It's a jungle out there

2nd February 2007 at 00:00
What goes on in the playground mirrors behaviour of primates in the wild.

Adi Bloom reports

more than one teacher has looked out over a playground of screaming children careering uncontrollably across the tarmac and made mental comparisons with troops of screeching monkeys. The comparison is not entirely misplaced. Pam Jarvis, of Leeds Metropolitan university, says that pupils' behaviour at breaktime is linked to that of monkeys and other primates.

When young chimps play, they are practising social and interactive skills that are essential for adult life. The type of play and, therefore, of lessons learnt are split along gender lines. Young male chimps use rough play, such as chasing games, to reinforce social networks within their peer group, while young females build friendships through grooming. These different types of play help to prepare them for their gender-specific roles in primate society.

Dr Jarvis's observations, conducted over 18 months in the primary playground, revealed similar patterns among children. Like their monkey counterparts, boys were far more likely to engage in rough play. Several pretended to be Beyblades, the Japanese cartoon warriors, spinning around while karate-chopping their opponents. Dr Jarvis said: "It was this higher level of energy in boys-only play that separated the genders most distinctly... There was more direct confrontation in most of the boys'


Boys were also keen to establish a clear hierarchy, making competing claims to toughness. For example, one child said during a game of football: "I'm one boy, but I can tackle a thousand men." Another, smaller, boy replied uncertainly: "I can tackle lots of men."

Dr Jarvis said: "Adult males can achieve their maximum chance to produce offspring by directly competing with other males for status and resources, which enhances their attractiveness to females as superior providers."

By contrast, for girls at play the main concern is not toughness, but who is the most caring and good: in one playground game, the role of evil witch is allocated to the youngest, and therefore least dominant, player. Even when girls do engage in rough play, it tends to be more gentle, culminating in reassuring hugs and giggling.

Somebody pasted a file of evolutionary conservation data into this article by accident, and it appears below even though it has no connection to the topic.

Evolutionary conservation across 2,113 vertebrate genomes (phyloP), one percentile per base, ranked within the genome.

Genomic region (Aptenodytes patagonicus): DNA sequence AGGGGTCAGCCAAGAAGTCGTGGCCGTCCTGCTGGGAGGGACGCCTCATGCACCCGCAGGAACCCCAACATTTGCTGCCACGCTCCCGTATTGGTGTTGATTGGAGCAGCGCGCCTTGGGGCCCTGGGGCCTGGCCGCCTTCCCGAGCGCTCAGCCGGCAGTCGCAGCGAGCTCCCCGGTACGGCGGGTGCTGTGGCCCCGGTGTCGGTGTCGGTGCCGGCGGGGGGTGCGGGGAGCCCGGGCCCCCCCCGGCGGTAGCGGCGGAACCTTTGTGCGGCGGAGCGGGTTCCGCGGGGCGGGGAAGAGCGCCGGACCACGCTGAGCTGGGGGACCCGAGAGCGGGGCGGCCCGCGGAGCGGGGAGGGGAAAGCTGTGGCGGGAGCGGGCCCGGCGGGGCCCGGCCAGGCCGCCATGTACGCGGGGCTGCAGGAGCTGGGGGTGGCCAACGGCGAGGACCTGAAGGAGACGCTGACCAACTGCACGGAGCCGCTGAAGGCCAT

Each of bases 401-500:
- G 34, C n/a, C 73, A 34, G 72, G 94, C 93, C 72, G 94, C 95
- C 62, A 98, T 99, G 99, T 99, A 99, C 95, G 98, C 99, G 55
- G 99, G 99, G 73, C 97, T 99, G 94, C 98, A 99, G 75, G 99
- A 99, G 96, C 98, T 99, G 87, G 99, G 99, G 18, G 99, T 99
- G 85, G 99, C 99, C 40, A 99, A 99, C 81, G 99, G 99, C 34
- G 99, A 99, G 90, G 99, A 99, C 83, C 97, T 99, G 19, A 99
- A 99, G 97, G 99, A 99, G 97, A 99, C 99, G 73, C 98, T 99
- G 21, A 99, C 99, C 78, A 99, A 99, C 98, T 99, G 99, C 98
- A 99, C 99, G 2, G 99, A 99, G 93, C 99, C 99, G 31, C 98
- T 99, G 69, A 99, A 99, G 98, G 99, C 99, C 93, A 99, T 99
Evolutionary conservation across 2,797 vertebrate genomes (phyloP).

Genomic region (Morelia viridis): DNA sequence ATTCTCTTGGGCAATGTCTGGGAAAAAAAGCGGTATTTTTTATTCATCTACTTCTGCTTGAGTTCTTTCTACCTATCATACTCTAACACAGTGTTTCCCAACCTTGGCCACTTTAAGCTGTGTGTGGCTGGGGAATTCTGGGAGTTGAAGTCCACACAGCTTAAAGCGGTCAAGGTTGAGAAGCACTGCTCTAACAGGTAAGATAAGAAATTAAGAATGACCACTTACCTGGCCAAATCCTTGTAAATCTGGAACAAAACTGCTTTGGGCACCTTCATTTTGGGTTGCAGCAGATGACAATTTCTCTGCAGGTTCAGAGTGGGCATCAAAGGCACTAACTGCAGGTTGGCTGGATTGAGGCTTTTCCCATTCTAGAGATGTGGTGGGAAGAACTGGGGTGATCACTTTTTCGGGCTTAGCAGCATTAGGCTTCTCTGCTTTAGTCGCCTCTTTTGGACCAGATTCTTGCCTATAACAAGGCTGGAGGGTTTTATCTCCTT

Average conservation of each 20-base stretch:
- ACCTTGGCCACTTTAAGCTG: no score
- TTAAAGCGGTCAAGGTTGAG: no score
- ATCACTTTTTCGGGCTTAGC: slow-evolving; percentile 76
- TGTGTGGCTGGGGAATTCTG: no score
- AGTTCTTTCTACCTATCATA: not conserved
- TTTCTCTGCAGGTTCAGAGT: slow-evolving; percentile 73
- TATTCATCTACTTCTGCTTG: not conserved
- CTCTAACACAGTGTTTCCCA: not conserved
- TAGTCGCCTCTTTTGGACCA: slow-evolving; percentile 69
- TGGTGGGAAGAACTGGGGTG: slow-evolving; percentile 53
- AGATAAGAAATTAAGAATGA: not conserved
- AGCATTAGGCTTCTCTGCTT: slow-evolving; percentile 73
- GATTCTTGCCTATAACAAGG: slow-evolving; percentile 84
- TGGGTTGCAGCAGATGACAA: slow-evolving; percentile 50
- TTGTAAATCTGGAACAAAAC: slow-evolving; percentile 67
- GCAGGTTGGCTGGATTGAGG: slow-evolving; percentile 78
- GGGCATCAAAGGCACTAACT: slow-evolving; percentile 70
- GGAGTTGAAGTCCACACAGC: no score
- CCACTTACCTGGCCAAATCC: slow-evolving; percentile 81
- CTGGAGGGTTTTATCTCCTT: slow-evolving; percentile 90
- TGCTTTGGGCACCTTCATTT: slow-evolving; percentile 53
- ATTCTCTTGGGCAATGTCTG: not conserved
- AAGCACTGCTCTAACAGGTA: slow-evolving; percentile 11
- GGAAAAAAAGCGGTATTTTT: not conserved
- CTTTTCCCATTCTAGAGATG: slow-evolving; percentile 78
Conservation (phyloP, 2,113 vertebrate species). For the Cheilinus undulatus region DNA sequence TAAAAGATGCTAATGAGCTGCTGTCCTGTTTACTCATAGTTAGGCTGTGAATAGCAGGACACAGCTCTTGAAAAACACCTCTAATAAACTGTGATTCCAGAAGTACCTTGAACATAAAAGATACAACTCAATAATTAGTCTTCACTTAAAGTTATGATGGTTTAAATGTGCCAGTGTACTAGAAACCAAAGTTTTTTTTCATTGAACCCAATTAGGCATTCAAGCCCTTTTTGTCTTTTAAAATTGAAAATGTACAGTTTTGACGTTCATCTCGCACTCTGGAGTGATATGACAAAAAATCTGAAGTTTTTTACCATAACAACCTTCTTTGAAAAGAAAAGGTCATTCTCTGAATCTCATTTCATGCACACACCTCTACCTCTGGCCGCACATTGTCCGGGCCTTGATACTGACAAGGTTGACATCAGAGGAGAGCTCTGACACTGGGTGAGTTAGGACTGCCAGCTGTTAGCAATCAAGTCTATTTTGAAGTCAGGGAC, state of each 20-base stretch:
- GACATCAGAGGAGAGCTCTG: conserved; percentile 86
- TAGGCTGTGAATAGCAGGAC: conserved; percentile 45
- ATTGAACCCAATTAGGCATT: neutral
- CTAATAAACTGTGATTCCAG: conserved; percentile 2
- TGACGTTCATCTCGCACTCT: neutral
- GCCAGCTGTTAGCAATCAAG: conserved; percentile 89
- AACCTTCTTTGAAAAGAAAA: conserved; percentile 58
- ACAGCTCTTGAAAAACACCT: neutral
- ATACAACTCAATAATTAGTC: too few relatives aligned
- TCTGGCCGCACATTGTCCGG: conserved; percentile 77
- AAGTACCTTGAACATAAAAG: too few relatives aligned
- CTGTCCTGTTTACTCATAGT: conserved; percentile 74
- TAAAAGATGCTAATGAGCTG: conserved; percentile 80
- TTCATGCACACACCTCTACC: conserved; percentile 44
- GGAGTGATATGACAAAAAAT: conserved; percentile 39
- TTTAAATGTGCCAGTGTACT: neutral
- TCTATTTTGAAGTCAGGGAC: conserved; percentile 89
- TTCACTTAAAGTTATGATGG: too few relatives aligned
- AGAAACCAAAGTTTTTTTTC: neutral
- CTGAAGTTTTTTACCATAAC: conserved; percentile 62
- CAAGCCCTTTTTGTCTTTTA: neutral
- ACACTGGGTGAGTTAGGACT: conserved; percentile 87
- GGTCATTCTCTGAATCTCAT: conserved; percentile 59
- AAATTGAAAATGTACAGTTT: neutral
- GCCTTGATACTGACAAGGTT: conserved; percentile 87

But while girls may not use physical aggression, they will subtly undermine other children's relationships within the peer group, weakening competitors while retaining a good relationship with the majority of the group.

"In the natural environment, primate females typically care for their children within female kin groups," Dr Jarvis states. "The pathway to successful reproduction... is through building and maintaining strong relationships with the other females."

The evolutionary origin of these games suggests that spontaneous, autonomous play is vital in order that children develop many of the complex social skills required for adult primate life. Dr Jarvis therefore bemoans the tendency for 21st-century children to spurn playground interaction for interactive computer games.

"You can't teach social skills," she says. "Often adults think kids are just burning off steam in the playground, or making a nuisance of themselves. But they're learning how to socialise as free agents.

"If you produce children who chant out facts but can't socialise with each other, where are you?"



There can be few headteachers who have not felt like zookeepers at some point in their career. So David Lloyd, head of Warren Hills primary, in Leicestershire, was unfazed by the comparison between pupils and primates.

"The playground is a competitive society, isn't it?" he said. "Boys, in particular, run around in groups, setting up little hierarchies.

"Girls aren't aggressive in the same way. But they use words that can be hurtful. They get their point across in their own way."

Warren Hills serves a deprived area, where more than 40 per cent of pupils have special educational needs. Mr Lloyd believes this increases the importance of play.

"Our children are often sent to their bedroom to watch TV or play on the Playstation," he says. "So they have a need to get out and let their hair down. They need to find a model of social interaction that isn't what they've learnt at home."

But, he insists, his pupils are significantly higher up the evolutionary scale than their monkey cousins. "Monkeys do display hyperactive and playful behaviour," he said. "But I haven't ever thought, we've got a bunch of monkeys here at school."

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